The Supreme Court's pronouncement that the "creamy layer" among the Scheduled Castes and the Scheduled Tribes must be excluded from the purview of reservation in public employment and promotions is a landmark judgment.

The verdict is also an indirect indictment of the other two pillars of democracy the executive and the legislature which have failed to restrict a few sections from enjoying the benefits of reservation for years.

Let our politicians and bureaucrats come up with bold remedial measures to remove socio-economic injustices instead of branding the apex court's observation "judicial activism."

T. Selvaraj,

The Supreme Court has injected a semblance of fairness into the current reservation policy that has become blatantly discriminatory, having been hijacked by people practising vote-bank politics.

Identifying the "creamy layer" is not difficult since it is harder to hide expenditure than income.

C.S. Ramalingam,

The verdict will definitely make the reservation policy more effective. In spite of the policy being in existence all these years, there has hardly been any change in the lifestyle of the Scheduled Castes and the Scheduled Tribes.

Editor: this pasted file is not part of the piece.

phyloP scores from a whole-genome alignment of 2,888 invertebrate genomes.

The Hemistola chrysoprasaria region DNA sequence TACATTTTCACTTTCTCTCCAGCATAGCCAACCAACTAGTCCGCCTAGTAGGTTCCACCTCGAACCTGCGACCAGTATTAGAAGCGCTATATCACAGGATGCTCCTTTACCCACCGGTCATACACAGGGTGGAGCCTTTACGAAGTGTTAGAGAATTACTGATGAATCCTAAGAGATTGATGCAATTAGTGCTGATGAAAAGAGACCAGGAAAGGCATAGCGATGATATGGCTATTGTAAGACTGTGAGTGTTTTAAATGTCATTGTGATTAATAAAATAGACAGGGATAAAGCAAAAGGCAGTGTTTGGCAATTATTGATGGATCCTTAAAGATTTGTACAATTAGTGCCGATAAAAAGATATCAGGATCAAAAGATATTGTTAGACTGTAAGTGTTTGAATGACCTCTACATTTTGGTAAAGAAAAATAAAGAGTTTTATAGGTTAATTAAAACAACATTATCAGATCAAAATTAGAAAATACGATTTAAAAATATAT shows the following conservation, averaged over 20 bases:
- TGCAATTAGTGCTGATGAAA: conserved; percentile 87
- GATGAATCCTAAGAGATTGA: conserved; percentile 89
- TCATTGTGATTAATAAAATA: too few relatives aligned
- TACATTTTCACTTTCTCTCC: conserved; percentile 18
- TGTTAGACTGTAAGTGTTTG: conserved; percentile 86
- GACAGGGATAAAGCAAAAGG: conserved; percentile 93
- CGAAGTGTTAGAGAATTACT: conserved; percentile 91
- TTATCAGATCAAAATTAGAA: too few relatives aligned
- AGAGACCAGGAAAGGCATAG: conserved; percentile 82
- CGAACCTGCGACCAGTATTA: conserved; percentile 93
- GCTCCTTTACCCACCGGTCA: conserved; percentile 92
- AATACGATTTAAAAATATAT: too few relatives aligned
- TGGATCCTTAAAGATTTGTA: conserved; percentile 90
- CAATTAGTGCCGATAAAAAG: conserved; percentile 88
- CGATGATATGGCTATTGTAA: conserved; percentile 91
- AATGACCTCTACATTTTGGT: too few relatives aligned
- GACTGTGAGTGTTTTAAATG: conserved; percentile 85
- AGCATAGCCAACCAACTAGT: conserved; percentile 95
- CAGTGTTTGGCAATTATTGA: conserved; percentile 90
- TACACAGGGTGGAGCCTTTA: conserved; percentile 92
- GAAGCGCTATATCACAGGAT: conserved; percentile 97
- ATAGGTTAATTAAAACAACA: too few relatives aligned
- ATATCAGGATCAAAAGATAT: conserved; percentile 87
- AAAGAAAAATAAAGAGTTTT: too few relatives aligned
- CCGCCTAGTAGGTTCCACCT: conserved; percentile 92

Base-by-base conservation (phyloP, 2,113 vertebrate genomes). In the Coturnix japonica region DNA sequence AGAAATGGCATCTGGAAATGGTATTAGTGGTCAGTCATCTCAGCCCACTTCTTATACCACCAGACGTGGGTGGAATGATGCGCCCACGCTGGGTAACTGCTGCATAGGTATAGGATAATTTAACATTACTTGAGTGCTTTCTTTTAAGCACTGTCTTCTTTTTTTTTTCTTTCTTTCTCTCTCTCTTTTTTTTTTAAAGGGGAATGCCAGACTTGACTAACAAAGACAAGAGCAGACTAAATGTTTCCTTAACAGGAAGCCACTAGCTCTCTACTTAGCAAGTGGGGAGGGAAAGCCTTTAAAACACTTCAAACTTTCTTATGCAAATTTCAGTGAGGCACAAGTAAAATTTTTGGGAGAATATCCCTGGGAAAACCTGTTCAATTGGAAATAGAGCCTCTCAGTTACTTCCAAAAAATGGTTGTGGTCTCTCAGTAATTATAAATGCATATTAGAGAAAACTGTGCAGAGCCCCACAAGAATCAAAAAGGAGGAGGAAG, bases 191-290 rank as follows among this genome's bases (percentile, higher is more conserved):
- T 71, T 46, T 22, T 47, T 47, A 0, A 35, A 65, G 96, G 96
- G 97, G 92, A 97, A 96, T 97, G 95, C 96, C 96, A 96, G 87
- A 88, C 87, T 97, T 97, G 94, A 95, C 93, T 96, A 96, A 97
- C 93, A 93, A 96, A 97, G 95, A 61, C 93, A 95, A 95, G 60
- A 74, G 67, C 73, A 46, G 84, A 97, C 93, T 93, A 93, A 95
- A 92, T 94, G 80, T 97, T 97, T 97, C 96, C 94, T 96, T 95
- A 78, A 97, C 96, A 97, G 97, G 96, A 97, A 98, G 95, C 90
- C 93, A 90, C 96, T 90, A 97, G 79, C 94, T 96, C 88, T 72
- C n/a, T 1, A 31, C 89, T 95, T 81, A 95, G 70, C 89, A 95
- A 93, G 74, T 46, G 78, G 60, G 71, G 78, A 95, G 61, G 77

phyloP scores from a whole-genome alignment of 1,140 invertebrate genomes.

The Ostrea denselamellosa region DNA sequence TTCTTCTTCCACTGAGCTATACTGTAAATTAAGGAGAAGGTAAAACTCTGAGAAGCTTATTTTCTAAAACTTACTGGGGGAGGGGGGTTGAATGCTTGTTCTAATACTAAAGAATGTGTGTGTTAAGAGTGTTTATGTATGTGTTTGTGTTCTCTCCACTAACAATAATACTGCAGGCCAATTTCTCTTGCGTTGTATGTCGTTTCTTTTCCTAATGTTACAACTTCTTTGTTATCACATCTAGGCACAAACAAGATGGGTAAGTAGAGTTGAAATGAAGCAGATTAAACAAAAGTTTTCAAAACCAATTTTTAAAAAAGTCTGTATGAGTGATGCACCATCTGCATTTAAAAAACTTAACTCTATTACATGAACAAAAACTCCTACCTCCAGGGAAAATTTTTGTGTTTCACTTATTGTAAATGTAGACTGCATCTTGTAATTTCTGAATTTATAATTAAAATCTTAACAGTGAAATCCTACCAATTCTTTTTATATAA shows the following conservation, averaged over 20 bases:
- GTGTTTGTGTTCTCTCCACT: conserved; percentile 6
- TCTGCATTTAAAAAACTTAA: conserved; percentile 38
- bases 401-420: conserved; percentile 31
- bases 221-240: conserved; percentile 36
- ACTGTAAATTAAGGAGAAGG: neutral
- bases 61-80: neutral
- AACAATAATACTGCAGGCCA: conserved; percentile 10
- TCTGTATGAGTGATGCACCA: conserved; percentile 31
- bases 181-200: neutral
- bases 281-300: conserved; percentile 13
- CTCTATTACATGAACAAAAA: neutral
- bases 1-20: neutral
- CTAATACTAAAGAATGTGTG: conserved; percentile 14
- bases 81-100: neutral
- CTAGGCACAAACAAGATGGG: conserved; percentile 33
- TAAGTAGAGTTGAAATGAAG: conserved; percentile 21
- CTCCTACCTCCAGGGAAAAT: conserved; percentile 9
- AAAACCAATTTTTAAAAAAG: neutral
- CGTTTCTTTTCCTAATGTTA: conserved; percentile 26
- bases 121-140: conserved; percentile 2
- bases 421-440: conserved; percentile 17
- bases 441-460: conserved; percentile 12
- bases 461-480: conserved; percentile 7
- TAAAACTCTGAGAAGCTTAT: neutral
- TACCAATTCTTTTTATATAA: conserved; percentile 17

The `creamy layer' among them has siphoned off the benefits meant for the most marginalised.

Hilda Raja,

A welcome ruling. However, the promotion issue should be reviewed once again as promotions should be based on the efficiency of an employee and not on caste. Caste-based promotions will bring in a sense of inequality among the employees of an organisation and hamper its growth.

R. Akhil Ratheesh,

The decision is a boon for thousands of deserving Scheduled Castes and Scheduled Tribes; they will no longer be overshadowed by the more powerful among them. Be it in admissions to educational institutions or in government jobs, the "creamy layer" has always had the upper hand.

P.U. Krishnan,
Udhagamandalam, T.N.

A long overdue verdict. It vindicates the popular perception that the reservation policy is flawed and misused even as it perpetuates the glaring inequities in society.

P.K. Varadarajan,

Defining the "creamy layer" is difficult, because the meaning changes for each class of people and from place to place and situation to situation.

Implementation of the decision will need an elaborate debate and consensus among the communities concerned.

R. Prathaban,

A commendable decision but there is a need to set a time-frame for continuing the reservation policy. The system should be revamped to create identical opportunities for all sections of society, irrespective of caste or religion.

A nation cannot progress on the basis of an indefinite caste-based quota system in education and employment.

Salman Zafar,
Roorkee, Uttaranchal